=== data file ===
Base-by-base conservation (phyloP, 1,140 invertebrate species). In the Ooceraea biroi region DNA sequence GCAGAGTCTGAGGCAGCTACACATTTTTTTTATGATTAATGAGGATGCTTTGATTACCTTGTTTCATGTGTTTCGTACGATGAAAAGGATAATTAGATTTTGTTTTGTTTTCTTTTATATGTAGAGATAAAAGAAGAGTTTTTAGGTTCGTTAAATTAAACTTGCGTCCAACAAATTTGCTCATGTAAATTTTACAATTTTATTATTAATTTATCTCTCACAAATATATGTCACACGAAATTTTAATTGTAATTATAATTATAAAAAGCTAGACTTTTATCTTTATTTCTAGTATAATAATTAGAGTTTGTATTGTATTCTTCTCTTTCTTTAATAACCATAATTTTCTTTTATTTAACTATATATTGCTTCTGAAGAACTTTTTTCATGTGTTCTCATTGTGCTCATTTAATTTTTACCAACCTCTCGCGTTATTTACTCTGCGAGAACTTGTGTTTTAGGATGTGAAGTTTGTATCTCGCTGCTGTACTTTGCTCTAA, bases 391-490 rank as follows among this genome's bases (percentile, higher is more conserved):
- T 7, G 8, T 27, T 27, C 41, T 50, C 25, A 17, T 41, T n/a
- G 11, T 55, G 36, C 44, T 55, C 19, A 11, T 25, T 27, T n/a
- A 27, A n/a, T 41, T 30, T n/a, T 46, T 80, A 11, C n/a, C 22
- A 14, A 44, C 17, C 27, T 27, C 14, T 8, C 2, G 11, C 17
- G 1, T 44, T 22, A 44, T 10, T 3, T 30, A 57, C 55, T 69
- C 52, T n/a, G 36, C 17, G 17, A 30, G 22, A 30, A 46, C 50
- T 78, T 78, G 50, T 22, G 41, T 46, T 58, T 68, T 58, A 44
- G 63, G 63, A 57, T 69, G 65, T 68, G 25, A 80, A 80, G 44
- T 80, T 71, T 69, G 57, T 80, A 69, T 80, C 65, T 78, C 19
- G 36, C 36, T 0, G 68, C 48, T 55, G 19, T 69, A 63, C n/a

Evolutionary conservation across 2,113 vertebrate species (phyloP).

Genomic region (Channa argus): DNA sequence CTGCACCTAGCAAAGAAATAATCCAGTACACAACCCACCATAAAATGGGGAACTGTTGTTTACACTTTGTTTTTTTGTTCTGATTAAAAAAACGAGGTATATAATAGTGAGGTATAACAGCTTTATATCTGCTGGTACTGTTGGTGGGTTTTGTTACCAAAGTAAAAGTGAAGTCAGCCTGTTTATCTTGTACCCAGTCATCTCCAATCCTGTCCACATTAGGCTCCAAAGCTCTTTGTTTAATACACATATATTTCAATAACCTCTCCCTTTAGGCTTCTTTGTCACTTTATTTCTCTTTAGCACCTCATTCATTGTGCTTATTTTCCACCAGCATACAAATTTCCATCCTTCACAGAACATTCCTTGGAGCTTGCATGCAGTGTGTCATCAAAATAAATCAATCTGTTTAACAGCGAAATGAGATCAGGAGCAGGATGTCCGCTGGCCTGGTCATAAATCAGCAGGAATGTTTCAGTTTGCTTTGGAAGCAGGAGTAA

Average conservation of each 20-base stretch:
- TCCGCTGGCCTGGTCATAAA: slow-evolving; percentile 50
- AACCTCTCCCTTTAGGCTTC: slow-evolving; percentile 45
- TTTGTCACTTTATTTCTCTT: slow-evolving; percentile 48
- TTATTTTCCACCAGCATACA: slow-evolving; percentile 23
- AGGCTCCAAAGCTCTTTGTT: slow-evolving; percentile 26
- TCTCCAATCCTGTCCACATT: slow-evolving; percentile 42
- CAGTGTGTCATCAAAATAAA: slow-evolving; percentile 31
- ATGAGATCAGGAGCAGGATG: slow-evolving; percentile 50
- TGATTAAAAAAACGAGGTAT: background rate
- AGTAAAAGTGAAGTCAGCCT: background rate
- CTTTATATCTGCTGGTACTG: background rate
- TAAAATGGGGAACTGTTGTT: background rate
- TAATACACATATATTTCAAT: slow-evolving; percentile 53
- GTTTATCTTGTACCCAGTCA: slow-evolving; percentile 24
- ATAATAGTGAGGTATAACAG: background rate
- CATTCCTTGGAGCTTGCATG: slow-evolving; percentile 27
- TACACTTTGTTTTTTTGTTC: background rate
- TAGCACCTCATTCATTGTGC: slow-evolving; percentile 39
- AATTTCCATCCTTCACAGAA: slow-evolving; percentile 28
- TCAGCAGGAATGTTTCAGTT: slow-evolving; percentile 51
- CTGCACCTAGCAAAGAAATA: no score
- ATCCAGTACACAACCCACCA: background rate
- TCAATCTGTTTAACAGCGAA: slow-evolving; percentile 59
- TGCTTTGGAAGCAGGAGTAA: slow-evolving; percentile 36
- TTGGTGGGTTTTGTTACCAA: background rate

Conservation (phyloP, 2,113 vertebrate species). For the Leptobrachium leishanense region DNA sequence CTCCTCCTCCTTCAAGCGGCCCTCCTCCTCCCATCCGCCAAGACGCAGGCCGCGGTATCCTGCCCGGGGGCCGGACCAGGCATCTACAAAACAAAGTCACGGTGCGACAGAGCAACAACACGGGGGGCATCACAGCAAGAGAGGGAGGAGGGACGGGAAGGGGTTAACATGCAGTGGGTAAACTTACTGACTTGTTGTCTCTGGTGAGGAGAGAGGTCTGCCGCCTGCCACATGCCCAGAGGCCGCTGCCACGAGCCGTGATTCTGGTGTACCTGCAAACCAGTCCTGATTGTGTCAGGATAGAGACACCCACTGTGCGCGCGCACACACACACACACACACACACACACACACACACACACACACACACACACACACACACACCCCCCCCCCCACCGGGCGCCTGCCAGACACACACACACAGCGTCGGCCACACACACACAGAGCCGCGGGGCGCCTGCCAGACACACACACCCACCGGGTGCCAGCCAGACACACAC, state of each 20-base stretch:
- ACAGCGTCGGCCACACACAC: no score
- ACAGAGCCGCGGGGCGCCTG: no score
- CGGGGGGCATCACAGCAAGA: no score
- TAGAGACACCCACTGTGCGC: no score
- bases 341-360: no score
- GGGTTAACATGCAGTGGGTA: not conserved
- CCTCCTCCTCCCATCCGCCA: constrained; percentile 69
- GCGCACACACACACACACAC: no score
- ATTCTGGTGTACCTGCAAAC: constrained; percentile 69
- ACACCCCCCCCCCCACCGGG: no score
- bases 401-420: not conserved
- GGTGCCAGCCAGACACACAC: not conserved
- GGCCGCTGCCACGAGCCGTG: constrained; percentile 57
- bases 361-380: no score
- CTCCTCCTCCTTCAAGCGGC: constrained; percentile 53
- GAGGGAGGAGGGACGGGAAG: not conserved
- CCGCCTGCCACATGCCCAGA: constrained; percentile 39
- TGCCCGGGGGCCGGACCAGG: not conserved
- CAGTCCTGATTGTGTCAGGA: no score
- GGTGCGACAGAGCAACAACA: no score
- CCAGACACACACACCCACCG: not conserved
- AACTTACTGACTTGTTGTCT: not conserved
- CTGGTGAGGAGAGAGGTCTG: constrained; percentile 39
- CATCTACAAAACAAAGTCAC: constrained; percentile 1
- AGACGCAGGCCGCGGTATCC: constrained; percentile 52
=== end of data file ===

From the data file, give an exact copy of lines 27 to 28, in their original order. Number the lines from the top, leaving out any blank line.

- TAATACACATATATTTCAAT: slow-evolving; percentile 53
- GTTTATCTTGTACCCAGTCA: slow-evolving; percentile 24